Because, who doesn’t love cheese? (And wine — OK, especially wine)

Extend your dining experience by taking in hors d’oeuvres at a separate venue. Sweet Grass Dairy is the perfect spot for before-dinner drinks and a quick, appetizing bite of locally made cheese and cured meats.

“We’re a seat-yourself kind of establishment,” explained Manager Ariel Little. “Our specialty is cheeseboards and charcuterie. It’s definitely a fun atmosphere; it’s really great. It’s different from a lot of the nightlife you see in Tallahassee. It’s just a more personal experience.”

Laid-back with a touch of modern rustic charm, Sweet Grass Dairy is as much a local hangout as it is a regional attraction. Menu offerings may include Thomasville Tommee, Green Hill, Asher Blue, Georgia Gouda and pimento cheeses, as well as a variety of craft beers and flavorful wines.

 

 7 p.m.   Dinner Time

When only a culinary adventure will do …

As you glance from one twinkling bistro to the next, your choices may seem endless. But Thomasville’s charms are certainly no secret, so it’s best to reserve your seat ahead of time.

When sorting through establishments, Tallahasseeans should take note of the palatable concoctions emerging from Chop House on the Bricks — a new restaurant by Chef Matt Hagel.

Matt Burke

Chop House on The Bricks (above) & Grassroots Coffee Company (below)

Previously sous-chef at Cypress, Hagel helped establish Tallahassee’s own Miccosukee Root Cellar before venturing out on his own. Today, his new restaurant is a high-end fusion of the two, with a touch of the historic personality indicative of his family’s new locale. Quail, pork chops and lamb make frequent appearances on the menu.

“We tried to grasp the whole historic downtown Thomasville vibe when we were opening up,” said Hagel. “We wanted to keep it kind of classy and a little modern in that same way.”

Liam’s Restaurant is also a delicious union of all that is “sinfully” good. Gourmet to the max, this Thomasville landmark has been in business for 12 years. Featuring an ever-changing menu, Liam’s is known for artistically crafted entrees as well as for having vegan and vegetarian options.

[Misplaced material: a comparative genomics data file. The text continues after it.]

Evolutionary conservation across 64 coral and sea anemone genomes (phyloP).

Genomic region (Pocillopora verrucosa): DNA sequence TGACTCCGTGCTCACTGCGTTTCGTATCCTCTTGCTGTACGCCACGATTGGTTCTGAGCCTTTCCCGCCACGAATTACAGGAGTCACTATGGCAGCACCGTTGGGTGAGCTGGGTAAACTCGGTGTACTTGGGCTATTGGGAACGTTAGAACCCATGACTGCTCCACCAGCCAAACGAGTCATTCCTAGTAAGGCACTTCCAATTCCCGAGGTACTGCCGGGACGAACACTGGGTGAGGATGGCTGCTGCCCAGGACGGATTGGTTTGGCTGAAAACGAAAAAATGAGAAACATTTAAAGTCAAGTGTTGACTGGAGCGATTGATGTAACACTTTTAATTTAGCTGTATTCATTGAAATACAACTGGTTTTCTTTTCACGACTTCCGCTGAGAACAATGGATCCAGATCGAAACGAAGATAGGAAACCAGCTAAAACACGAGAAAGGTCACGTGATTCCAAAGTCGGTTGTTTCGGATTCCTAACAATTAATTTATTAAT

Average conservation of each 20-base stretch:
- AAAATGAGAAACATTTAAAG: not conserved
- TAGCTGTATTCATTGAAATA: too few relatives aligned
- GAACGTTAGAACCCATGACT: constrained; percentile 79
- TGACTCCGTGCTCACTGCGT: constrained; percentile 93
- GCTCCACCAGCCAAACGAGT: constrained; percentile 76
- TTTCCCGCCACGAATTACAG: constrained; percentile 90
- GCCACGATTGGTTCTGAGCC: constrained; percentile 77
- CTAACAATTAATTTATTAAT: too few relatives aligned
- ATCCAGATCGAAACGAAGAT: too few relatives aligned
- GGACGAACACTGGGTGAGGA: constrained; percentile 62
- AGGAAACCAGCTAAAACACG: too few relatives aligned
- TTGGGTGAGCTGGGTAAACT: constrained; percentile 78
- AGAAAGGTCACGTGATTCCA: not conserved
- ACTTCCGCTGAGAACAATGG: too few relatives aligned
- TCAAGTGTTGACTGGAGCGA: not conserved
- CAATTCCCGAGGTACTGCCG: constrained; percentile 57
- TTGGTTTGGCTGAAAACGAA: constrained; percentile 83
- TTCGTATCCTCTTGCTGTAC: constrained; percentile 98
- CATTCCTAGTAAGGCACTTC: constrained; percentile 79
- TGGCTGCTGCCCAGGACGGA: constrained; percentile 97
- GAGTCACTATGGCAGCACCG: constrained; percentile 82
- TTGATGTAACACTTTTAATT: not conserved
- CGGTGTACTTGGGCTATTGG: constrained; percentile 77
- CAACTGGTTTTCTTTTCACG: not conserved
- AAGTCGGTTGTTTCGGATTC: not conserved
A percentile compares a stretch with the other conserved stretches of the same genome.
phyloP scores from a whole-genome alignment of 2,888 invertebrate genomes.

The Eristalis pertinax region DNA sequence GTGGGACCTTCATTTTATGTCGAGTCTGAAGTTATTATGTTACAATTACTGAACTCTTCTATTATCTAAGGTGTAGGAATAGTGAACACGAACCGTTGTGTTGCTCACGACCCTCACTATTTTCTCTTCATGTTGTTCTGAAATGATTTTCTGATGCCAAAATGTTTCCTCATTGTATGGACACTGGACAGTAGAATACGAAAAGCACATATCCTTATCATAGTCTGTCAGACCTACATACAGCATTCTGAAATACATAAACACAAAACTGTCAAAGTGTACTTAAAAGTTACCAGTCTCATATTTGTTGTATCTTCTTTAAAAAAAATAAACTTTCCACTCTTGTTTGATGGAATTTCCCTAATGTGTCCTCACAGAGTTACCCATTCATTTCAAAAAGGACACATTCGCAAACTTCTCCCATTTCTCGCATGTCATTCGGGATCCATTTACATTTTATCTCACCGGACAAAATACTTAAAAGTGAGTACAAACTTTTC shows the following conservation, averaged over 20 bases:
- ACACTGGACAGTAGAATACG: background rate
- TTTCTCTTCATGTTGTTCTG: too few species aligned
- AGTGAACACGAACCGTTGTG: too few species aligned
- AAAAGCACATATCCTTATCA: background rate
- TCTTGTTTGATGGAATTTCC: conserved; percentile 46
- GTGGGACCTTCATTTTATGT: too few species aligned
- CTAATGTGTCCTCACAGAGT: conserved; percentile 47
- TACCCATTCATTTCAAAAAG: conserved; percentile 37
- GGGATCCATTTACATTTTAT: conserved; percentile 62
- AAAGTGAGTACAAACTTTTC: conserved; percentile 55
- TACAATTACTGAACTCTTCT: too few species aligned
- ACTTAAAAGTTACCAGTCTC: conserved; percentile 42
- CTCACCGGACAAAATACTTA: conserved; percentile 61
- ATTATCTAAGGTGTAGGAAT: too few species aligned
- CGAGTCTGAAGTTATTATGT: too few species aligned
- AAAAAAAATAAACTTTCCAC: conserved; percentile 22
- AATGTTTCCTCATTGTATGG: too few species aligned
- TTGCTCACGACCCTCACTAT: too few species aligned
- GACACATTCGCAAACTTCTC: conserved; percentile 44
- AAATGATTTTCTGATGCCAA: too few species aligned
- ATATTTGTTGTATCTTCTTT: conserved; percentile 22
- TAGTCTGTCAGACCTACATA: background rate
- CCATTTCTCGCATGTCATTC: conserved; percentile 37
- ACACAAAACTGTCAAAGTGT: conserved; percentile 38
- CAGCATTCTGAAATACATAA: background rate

“We kind of take influences from all over,” shared Rhonda Foster. “We like all types of cuisines, so we try to take local ingredients and incorporate them with spices and techniques from all over the globe.”

 

 9:02 p.m.   A Simple Stroll

Last stop: caffeine and conversation to aid in digestion. 

In Thomasville, no matter where you ended up for dinner, Grassroots Coffee Company is just around the corner. 

Before heading back home, take a stroll down the main drag to Grassroots’ new location and surprisingly urban storefront. You’ll be quickly greeted by hints of roasting beans and (if you’re lucky) an acoustic musical accompaniment.

Order from a locally sourced selection of espresso, coffees and teas. For those with a sweet tooth, manager and co-owner Spencer Young recommends one of their gluten-free deserts.

“(We have) cozy nooks where people can hang out and intimate spaces where people can talk at night,” said Young. “We roast all of our coffee in house. We make really great coffee, as well as lattes and mochas.”

Feel free to linger awhile — this hip café is open until 10 p.m. Friday and Saturday.


Taking in the Theatre 

In July, Thomasville on Stage and Company will present their rendition of “Alice in Wonderland.” Performances will be July 11–13 and 18–20. Friday and Saturday evenings shows begin at 8 p.m.; to incorporate this musical into your evening, simply bump the schedule up one hour.
Adult tickets are $12, students $10. For more information and to reserve your seats, contact TOSC at (229) 226-0863.


 

Categories: Day Trips, Dining Out, The Arts